Great Lakes cities, residents and businesses are embracing real solutions to the problems that have been plaguing our fresh water lakes for decades.
Two new reports by the Healing Our Waters-Great Lakes Coalition showcase successful restoration projects and the benefits they provide people and communities.
“Progress and Promise: 21 Stories that Showcase Successful Great Lakes Restoration Projects” chronicles how communities have successfully worked to control sewage contamination, confront invasive species, clean up toxic pollution and restore wildlife habitat.
“Faces of Restoration: People Working to Restore the Great Lakes” examines a handful of restoration case studies that demonstrate how investments in Great Lakes restoration lead to job creation in a broad and diverse array of fields.
In many cases, the coalition chose the success stories from five geographic priorities that the coalition is targeting for Great Lakes Restoration Initiative funds. These areas are in great need for restoration due to the multiple threats they face—yet at the same time, the sites hold great potential of being successfully restored.
The U.S .Congress and President Obama have made unprecedented investments in Great Lakes restoration and the economic recovery of the region through the American Recovery and Reinvestment Act and the Great Lakes Restoration Initiative.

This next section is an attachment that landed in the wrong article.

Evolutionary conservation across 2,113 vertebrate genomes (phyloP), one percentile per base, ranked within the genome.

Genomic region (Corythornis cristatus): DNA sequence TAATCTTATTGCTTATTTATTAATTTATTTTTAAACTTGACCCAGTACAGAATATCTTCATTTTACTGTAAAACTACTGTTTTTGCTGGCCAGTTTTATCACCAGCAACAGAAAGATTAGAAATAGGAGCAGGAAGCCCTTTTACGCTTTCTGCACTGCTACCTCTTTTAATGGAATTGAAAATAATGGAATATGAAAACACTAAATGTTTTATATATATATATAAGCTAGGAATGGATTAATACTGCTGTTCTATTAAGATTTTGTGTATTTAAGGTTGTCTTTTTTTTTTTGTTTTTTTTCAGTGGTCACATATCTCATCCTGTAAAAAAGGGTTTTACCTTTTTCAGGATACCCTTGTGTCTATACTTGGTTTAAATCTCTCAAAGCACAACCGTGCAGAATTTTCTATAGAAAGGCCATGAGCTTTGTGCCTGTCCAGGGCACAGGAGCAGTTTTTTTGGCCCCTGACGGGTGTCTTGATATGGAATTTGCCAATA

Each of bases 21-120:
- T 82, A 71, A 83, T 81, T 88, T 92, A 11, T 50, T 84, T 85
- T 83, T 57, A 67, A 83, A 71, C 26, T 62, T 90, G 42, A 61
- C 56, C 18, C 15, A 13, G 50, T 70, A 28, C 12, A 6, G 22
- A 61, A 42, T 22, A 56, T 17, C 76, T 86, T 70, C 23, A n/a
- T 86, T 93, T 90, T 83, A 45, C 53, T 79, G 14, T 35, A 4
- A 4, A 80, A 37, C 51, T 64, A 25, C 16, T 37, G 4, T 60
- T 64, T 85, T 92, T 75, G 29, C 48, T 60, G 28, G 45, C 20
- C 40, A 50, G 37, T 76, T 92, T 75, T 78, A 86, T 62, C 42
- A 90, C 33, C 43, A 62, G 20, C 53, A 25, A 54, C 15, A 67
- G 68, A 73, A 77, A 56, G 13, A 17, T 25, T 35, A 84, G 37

The reports underscore that these investments are working.
In Illinois, Indiana, Michigan, Minnesota, New York, Ohio, Pennsylvania and Wisconsin, people are being put to work to restore wetlands, remove dams and beautify waterfronts. The “Faces of Restoration” report, for example, tells the story of how 125 jobs were created by a $10 million project to restore a western Michigan Area of Concern site and bring back the fish and wildlife habitat in Muskegon Lake; how 177 people have been employed to control the sea lamprey; and how a dam removal project on the Milwaukee River system put 174 people to work – some of which were at-risk youth.
Ever since the region’s citizens, business leaders, industry, mayors and governors united around the “Great Lakes Regional Collaboration Strategy to Restore the Protect the Great Lakes” in 2005, a common refrain from the region has been: “We know the problems. We know the solutions. We can do the work. All we need are the resources.”
In these two reports, Congress has, at its fingertips, proof that the nation’s investment in Great Lakes restoration and economic recovery are paying off for the millions of people in the region—and around the nation—who depend on the Lakes for their jobs, health and way of life.